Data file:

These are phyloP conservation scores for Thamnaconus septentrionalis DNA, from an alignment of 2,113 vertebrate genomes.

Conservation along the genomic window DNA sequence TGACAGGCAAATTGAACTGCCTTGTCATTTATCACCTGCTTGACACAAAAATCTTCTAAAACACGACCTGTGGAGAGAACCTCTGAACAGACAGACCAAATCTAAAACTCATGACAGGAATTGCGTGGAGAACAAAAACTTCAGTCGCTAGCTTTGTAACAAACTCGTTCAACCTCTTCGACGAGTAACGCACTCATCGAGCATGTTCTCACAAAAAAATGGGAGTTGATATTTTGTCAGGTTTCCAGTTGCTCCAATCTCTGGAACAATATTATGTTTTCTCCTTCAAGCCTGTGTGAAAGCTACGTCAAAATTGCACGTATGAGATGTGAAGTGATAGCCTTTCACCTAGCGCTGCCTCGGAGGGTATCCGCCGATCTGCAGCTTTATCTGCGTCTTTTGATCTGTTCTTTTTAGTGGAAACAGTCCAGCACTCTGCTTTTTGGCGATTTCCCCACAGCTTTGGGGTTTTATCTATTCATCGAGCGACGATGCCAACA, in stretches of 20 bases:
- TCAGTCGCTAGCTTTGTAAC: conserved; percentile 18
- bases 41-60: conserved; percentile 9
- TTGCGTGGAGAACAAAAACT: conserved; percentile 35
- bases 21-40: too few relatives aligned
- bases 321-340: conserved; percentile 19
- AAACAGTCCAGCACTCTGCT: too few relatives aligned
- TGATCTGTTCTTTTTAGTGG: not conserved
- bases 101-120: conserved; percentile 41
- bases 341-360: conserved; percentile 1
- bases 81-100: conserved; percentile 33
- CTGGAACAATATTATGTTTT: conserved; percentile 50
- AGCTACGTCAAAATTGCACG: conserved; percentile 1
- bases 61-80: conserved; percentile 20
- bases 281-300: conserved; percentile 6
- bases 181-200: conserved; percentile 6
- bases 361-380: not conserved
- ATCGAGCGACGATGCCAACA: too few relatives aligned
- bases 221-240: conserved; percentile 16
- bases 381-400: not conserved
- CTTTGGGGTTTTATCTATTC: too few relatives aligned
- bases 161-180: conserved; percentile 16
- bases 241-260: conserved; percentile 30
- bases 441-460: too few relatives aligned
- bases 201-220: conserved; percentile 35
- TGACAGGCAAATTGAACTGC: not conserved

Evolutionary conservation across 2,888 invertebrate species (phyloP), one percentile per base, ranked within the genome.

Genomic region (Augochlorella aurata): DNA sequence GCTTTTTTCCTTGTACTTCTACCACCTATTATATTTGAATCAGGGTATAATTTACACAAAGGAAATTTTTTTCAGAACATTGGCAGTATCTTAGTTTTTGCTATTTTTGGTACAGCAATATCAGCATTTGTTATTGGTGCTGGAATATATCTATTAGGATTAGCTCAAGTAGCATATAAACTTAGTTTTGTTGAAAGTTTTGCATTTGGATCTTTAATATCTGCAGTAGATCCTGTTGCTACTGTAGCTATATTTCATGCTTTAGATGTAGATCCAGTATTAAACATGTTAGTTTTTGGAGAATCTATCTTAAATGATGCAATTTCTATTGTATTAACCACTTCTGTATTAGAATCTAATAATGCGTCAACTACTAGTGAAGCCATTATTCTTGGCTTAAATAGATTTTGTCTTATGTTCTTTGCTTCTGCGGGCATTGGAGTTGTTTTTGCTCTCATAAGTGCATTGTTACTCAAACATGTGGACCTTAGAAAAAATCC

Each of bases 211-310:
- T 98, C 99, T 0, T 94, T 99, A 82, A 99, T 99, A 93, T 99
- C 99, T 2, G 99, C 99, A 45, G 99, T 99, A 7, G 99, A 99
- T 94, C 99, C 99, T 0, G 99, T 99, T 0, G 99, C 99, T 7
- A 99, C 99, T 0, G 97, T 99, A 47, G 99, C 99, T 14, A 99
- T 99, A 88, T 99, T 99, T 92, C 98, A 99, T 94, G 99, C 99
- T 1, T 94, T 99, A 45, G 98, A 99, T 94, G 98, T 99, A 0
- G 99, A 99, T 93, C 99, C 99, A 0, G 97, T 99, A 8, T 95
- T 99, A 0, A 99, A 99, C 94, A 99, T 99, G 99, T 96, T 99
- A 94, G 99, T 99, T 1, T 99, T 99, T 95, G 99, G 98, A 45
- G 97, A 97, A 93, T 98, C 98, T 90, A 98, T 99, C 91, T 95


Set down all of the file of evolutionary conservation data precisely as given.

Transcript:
These are phyloP conservation scores for Thamnaconus septentrionalis DNA, from an alignment of 2,113 vertebrate genomes.

Conservation along the genomic window DNA sequence TGACAGGCAAATTGAACTGCCTTGTCATTTATCACCTGCTTGACACAAAAATCTTCTAAAACACGACCTGTGGAGAGAACCTCTGAACAGACAGACCAAATCTAAAACTCATGACAGGAATTGCGTGGAGAACAAAAACTTCAGTCGCTAGCTTTGTAACAAACTCGTTCAACCTCTTCGACGAGTAACGCACTCATCGAGCATGTTCTCACAAAAAAATGGGAGTTGATATTTTGTCAGGTTTCCAGTTGCTCCAATCTCTGGAACAATATTATGTTTTCTCCTTCAAGCCTGTGTGAAAGCTACGTCAAAATTGCACGTATGAGATGTGAAGTGATAGCCTTTCACCTAGCGCTGCCTCGGAGGGTATCCGCCGATCTGCAGCTTTATCTGCGTCTTTTGATCTGTTCTTTTTAGTGGAAACAGTCCAGCACTCTGCTTTTTGGCGATTTCCCCACAGCTTTGGGGTTTTATCTATTCATCGAGCGACGATGCCAACA, in stretches of 20 bases:
- TCAGTCGCTAGCTTTGTAAC: conserved; percentile 18
- bases 41-60: conserved; percentile 9
- TTGCGTGGAGAACAAAAACT: conserved; percentile 35
- bases 21-40: too few relatives aligned
- bases 321-340: conserved; percentile 19
- AAACAGTCCAGCACTCTGCT: too few relatives aligned
- TGATCTGTTCTTTTTAGTGG: not conserved
- bases 101-120: conserved; percentile 41
- bases 341-360: conserved; percentile 1
- bases 81-100: conserved; percentile 33
- CTGGAACAATATTATGTTTT: conserved; percentile 50
- AGCTACGTCAAAATTGCACG: conserved; percentile 1
- bases 61-80: conserved; percentile 20
- bases 281-300: conserved; percentile 6
- bases 181-200: conserved; percentile 6
- bases 361-380: not conserved
- ATCGAGCGACGATGCCAACA: too few relatives aligned
- bases 221-240: conserved; percentile 16
- bases 381-400: not conserved
- CTTTGGGGTTTTATCTATTC: too few relatives aligned
- bases 161-180: conserved; percentile 16
- bases 241-260: conserved; percentile 30
- bases 441-460: too few relatives aligned
- bases 201-220: conserved; percentile 35
- TGACAGGCAAATTGAACTGC: not conserved

Evolutionary conservation across 2,888 invertebrate species (phyloP), one percentile per base, ranked within the genome.

Genomic region (Augochlorella aurata): DNA sequence GCTTTTTTCCTTGTACTTCTACCACCTATTATATTTGAATCAGGGTATAATTTACACAAAGGAAATTTTTTTCAGAACATTGGCAGTATCTTAGTTTTTGCTATTTTTGGTACAGCAATATCAGCATTTGTTATTGGTGCTGGAATATATCTATTAGGATTAGCTCAAGTAGCATATAAACTTAGTTTTGTTGAAAGTTTTGCATTTGGATCTTTAATATCTGCAGTAGATCCTGTTGCTACTGTAGCTATATTTCATGCTTTAGATGTAGATCCAGTATTAAACATGTTAGTTTTTGGAGAATCTATCTTAAATGATGCAATTTCTATTGTATTAACCACTTCTGTATTAGAATCTAATAATGCGTCAACTACTAGTGAAGCCATTATTCTTGGCTTAAATAGATTTTGTCTTATGTTCTTTGCTTCTGCGGGCATTGGAGTTGTTTTTGCTCTCATAAGTGCATTGTTACTCAAACATGTGGACCTTAGAAAAAATCC

Each of bases 211-310:
- T 98, C 99, T 0, T 94, T 99, A 82, A 99, T 99, A 93, T 99
- C 99, T 2, G 99, C 99, A 45, G 99, T 99, A 7, G 99, A 99
- T 94, C 99, C 99, T 0, G 99, T 99, T 0, G 99, C 99, T 7
- A 99, C 99, T 0, G 97, T 99, A 47, G 99, C 99, T 14, A 99
- T 99, A 88, T 99, T 99, T 92, C 98, A 99, T 94, G 99, C 99
- T 1, T 94, T 99, A 45, G 98, A 99, T 94, G 98, T 99, A 0
- G 99, A 99, T 93, C 99, C 99, A 0, G 97, T 99, A 8, T 95
- T 99, A 0, A 99, A 99, C 94, A 99, T 99, G 99, T 96, T 99
- A 94, G 99, T 99, T 1, T 99, T 99, T 95, G 99, G 98, A 45
- G 97, A 97, A 93, T 98, C 98, T 90, A 98, T 99, C 91, T 95